On James K. Hahn's 42nd day as mayor, terrorists attacked the United States and propelled Los Angeles into its worst economic crisis since the Northridge earthquake. The aftershocks from Sept. 11 could turn out to be worse than a quake's, with anxiety over the threat of more to come hampering recovery. Hahn is being tested as surely as was former Mayor Richard Riordan, who had been in office all of six months when the 1994 quake struck.
Today's crisis demands as urgent a response.
It took Hahn a while to realize this. Four weeks after the attacks, he appointed a citizen task force to assess the local economic and psychological damage and prescribe remedies. The task force responded with record speed that reflected its key advice. "The message to the entire city," said task force chairman George Kieffer last week, " is: 'Pick up the pace."'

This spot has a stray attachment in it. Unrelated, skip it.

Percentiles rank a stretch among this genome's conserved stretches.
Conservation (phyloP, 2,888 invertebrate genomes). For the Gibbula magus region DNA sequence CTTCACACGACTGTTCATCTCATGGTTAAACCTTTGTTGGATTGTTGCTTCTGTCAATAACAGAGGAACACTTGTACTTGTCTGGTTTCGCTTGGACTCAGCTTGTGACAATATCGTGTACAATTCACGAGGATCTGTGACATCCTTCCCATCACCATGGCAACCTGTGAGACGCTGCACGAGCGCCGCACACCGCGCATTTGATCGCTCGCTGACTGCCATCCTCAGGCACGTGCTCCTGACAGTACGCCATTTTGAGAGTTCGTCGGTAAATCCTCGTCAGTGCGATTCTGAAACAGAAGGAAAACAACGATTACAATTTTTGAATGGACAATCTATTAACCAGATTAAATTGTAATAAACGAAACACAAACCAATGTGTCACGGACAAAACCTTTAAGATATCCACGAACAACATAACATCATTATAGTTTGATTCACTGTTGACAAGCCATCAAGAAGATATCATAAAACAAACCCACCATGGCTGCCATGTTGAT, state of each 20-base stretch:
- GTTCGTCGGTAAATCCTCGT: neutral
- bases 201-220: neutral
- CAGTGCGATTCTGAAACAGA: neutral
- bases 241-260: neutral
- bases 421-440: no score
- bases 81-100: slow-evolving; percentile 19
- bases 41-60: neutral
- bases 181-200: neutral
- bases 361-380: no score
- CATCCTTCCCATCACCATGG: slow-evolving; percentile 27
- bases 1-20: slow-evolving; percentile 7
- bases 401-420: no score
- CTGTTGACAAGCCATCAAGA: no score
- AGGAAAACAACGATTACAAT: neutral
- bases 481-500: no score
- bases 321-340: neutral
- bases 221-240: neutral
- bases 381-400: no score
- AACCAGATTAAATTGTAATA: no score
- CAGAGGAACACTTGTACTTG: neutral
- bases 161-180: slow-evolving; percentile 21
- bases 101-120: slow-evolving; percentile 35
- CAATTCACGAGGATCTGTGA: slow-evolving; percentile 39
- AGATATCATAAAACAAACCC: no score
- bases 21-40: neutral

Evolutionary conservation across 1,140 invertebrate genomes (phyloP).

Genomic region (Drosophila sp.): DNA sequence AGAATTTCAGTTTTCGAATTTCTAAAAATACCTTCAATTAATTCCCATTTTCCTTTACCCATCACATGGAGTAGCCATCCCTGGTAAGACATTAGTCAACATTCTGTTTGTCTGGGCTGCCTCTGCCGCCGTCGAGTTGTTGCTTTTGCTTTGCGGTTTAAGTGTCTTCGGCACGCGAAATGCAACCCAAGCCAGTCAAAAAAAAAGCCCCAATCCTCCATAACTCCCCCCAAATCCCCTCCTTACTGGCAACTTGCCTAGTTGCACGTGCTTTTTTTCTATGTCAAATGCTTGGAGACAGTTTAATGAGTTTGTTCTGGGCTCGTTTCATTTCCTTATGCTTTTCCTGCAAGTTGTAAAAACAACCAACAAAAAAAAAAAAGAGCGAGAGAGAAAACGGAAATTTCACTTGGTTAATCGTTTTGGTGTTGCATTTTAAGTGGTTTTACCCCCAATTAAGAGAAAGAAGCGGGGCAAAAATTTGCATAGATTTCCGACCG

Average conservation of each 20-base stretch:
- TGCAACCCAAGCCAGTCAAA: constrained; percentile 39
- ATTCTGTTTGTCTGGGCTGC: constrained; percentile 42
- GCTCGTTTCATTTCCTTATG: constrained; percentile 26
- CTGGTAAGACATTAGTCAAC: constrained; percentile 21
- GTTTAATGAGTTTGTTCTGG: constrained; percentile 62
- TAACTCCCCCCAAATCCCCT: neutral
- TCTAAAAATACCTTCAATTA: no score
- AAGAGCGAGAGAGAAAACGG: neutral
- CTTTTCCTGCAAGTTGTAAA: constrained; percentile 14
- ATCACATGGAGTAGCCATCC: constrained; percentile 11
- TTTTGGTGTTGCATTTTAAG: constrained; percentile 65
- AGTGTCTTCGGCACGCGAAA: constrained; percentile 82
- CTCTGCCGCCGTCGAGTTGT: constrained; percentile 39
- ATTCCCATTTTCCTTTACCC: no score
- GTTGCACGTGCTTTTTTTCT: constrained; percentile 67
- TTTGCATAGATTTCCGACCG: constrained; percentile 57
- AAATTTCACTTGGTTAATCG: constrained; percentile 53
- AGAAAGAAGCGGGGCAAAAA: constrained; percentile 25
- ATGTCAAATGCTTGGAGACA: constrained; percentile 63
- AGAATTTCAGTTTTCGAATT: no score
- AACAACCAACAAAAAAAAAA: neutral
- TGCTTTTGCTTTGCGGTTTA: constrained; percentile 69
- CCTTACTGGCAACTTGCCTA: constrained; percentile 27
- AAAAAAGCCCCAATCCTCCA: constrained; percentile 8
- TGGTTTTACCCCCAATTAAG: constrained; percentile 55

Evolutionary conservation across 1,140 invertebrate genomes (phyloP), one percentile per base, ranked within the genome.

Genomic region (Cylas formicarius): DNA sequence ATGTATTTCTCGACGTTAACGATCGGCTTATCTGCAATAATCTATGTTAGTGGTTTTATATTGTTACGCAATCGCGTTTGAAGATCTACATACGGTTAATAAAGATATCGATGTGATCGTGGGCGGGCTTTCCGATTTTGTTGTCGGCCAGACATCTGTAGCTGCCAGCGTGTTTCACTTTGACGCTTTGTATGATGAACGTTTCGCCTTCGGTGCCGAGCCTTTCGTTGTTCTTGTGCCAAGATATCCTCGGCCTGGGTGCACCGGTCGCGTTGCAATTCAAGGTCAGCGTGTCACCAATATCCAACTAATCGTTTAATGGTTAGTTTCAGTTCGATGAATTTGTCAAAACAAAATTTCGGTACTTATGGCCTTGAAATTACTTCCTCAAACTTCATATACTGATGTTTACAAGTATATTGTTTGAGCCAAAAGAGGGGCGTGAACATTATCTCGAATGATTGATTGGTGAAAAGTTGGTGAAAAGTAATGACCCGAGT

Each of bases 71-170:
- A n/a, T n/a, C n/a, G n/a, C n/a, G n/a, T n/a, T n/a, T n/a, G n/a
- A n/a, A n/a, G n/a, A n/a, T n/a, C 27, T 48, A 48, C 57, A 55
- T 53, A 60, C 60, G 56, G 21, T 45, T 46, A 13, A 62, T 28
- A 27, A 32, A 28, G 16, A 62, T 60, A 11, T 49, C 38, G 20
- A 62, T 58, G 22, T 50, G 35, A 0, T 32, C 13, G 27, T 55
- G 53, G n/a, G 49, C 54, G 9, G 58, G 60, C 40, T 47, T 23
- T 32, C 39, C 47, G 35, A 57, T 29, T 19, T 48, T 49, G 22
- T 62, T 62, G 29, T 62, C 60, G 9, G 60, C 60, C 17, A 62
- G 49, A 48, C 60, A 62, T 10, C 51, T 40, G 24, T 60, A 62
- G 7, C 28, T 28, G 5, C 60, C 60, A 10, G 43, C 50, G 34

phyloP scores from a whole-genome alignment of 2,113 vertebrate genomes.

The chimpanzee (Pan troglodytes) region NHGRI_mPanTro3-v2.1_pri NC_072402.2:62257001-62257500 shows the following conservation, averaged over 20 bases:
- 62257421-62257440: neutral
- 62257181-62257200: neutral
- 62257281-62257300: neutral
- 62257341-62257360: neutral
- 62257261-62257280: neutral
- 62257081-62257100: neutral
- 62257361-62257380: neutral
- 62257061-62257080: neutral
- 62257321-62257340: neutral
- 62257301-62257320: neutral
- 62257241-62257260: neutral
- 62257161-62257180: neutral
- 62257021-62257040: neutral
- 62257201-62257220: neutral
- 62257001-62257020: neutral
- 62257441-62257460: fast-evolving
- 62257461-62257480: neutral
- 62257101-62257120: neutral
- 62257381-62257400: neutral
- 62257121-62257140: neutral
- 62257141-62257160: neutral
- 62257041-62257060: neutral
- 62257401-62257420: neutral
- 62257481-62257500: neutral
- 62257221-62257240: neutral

The task force proposes a modest plan: Coordinate the efforts of various public and private groups that offer relief for workers and businesses hurt by the downturn. Invest in--and market--the city.
None of this costs much, which is good because swooning sales, hotel and business taxes and soaring security costs have drained the city's reserves and left it facing a shortfall. The investment proposal, for example, calls on city officials to get off their bureaucratic duffs and start building capital projects that have already been approved and funded--the emergency operations and fire dispatch center, a police station in the San Fernando Valley, children's museums in Little Tokyo and at Hansen Dam. Doing so could provide as many as 11,000 new construction jobs in the short term and needed infrastructure and permanent jobs in the future.